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Finding one’s place in the Sisterhood

She’s welcoming the class of 2021 to their graduation ceremony but saying goodbye to high school. Salutatorian Mollie Smith on love, community, and finding your place in the Carondelet Sisterhood.

“It’s weird that it’s almost over.” That’s what Mollie Smith ’21 had to say on her penultimate day of high school. It was almost like the gravity of it had yet to sink in, a realization that probably still won’t come until she looks out on Graduation day, across a sea of her peers, their families, and the teachers that got her to the finish line as she delivers the Salutatorian speech.

Mollie Smith was selected as the Salutatorian for the class of 2021 and will give the student welcome address at Graduation. Salutatorian nominees are chosen by the graduating class, and a faculty committee then selects the speaker after each nominee presents a possible welcoming speech for graduation.

For Mollie, her nomination came as a surprise, “I felt surprised and appreciated and loved. I wasn’t expecting to be chosen, but I was so excited.”

Mollie and another student ceremoniously lay lace over the altar during a school liturgy.Throughout her time at Carondelet, Mollie has demonstrated outstanding leadership in Campus Ministry through a commitment to the liturgy and retreat programs, and she is rooted in prayer. She is a recipient of the St. Teresa of Avila Award, an AP student, and was a nominee for the ’21 Homecoming court in the “Faith” category.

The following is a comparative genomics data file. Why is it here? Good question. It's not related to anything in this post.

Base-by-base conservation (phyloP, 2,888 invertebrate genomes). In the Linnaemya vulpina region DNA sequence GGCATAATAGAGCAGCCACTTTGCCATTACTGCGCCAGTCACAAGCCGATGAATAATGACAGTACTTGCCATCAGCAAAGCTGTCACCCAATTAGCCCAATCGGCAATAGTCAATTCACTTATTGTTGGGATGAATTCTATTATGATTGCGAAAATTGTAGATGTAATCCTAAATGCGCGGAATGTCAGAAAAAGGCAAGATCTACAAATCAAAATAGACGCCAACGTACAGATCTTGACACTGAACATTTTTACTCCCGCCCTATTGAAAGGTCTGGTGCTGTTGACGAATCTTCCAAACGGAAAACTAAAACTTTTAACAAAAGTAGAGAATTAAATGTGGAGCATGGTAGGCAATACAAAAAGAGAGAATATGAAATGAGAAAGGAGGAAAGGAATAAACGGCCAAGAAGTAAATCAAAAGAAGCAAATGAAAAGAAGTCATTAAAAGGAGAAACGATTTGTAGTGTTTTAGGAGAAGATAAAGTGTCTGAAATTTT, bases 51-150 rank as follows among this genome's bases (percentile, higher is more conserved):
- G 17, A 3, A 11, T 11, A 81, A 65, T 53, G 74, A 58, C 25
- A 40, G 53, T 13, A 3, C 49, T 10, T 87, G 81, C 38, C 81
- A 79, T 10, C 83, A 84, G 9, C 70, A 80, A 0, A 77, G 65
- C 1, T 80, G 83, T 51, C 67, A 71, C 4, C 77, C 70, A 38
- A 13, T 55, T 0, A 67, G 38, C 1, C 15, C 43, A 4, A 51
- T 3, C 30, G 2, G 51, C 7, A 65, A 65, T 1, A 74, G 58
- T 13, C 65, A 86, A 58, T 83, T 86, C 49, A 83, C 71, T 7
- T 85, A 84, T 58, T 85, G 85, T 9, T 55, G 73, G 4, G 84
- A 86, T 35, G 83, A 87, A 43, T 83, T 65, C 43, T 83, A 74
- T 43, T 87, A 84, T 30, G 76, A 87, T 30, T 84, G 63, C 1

“When I went to write my speech I thought about what I’ve learned over the last four years and how the Sisterhood has shaped who I am, and I tried to think about unique qualities that my class might possess,” she explained.

“I just want everyone to feel like they have a place at Carondelet.”

“I talk a lot about how the Sisterhood helped us build a community united by love… Our class has shown that unconditional love.”

Mollie Smith and other students at the Journey retreat.

A senior class doesn’t always “click” in the way that the young women of ’21 have, but two years facing down uncertainty of a pandemic can embolden even the most tentative of senior students embarking on change. “We didn’t start off as close,” said Molly regarding the camaraderie and love she feels for the people she calls her sisters. “But when we came back together we all just missed each other so much, and we were so happy to be with each other again.”

When asked what she wants people to take away from her address on May 22, she said, “I just want everyone to feel like they have a place at Carondelet.

“I feel like sometimes freshmen and sophomores don’t always know where they fit in, and it can be nerve-wracking to feel that way,” said Molly. “Be your genuine self because you’re gonna be loved no matter who you are. Just be open to trying new things and showing others who you really are.”

Mollie Smith and another student pose in front of the fountain during a Journey retreat

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